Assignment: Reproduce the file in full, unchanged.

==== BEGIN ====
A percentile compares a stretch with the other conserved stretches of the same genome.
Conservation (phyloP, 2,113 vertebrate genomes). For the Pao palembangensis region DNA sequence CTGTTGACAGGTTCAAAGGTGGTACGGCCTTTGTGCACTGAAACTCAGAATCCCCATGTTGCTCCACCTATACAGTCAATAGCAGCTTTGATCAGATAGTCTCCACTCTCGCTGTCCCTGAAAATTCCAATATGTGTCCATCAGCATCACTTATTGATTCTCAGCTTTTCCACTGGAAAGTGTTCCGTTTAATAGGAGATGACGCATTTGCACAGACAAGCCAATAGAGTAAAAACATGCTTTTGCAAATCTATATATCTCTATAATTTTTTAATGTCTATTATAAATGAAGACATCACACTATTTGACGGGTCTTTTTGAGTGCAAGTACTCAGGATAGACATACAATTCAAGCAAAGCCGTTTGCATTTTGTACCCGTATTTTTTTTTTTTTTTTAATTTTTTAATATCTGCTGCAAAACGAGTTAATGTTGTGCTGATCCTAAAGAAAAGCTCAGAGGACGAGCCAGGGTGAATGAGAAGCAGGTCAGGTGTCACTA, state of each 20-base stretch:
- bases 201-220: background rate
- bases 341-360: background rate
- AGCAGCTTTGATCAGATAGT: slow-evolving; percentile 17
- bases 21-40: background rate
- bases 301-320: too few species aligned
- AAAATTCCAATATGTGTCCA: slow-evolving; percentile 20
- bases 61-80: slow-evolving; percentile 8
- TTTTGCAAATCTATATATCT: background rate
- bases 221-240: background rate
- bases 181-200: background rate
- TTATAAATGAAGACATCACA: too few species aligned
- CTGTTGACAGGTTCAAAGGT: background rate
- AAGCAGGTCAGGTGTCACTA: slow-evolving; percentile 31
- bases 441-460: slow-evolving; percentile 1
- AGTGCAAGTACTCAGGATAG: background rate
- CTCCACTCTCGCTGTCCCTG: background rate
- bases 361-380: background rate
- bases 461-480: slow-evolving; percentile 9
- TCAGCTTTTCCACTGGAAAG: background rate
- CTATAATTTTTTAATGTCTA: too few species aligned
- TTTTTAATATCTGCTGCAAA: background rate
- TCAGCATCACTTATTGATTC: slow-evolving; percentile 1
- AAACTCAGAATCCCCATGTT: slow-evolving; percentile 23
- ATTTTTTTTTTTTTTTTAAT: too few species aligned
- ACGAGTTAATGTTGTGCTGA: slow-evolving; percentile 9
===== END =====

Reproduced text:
A percentile compares a stretch with the other conserved stretches of the same genome.
Conservation (phyloP, 2,113 vertebrate genomes). For the Pao palembangensis region DNA sequence CTGTTGACAGGTTCAAAGGTGGTACGGCCTTTGTGCACTGAAACTCAGAATCCCCATGTTGCTCCACCTATACAGTCAATAGCAGCTTTGATCAGATAGTCTCCACTCTCGCTGTCCCTGAAAATTCCAATATGTGTCCATCAGCATCACTTATTGATTCTCAGCTTTTCCACTGGAAAGTGTTCCGTTTAATAGGAGATGACGCATTTGCACAGACAAGCCAATAGAGTAAAAACATGCTTTTGCAAATCTATATATCTCTATAATTTTTTAATGTCTATTATAAATGAAGACATCACACTATTTGACGGGTCTTTTTGAGTGCAAGTACTCAGGATAGACATACAATTCAAGCAAAGCCGTTTGCATTTTGTACCCGTATTTTTTTTTTTTTTTTAATTTTTTAATATCTGCTGCAAAACGAGTTAATGTTGTGCTGATCCTAAAGAAAAGCTCAGAGGACGAGCCAGGGTGAATGAGAAGCAGGTCAGGTGTCACTA, state of each 20-base stretch:
- bases 201-220: background rate
- bases 341-360: background rate
- AGCAGCTTTGATCAGATAGT: slow-evolving; percentile 17
- bases 21-40: background rate
- bases 301-320: too few species aligned
- AAAATTCCAATATGTGTCCA: slow-evolving; percentile 20
- bases 61-80: slow-evolving; percentile 8
- TTTTGCAAATCTATATATCT: background rate
- bases 221-240: background rate
- bases 181-200: background rate
- TTATAAATGAAGACATCACA: too few species aligned
- CTGTTGACAGGTTCAAAGGT: background rate
- AAGCAGGTCAGGTGTCACTA: slow-evolving; percentile 31
- bases 441-460: slow-evolving; percentile 1
- AGTGCAAGTACTCAGGATAG: background rate
- CTCCACTCTCGCTGTCCCTG: background rate
- bases 361-380: background rate
- bases 461-480: slow-evolving; percentile 9
- TCAGCTTTTCCACTGGAAAG: background rate
- CTATAATTTTTTAATGTCTA: too few species aligned
- TTTTTAATATCTGCTGCAAA: background rate
- TCAGCATCACTTATTGATTC: slow-evolving; percentile 1
- AAACTCAGAATCCCCATGTT: slow-evolving; percentile 23
- ATTTTTTTTTTTTTTTTAAT: too few species aligned
- ACGAGTTAATGTTGTGCTGA: slow-evolving; percentile 9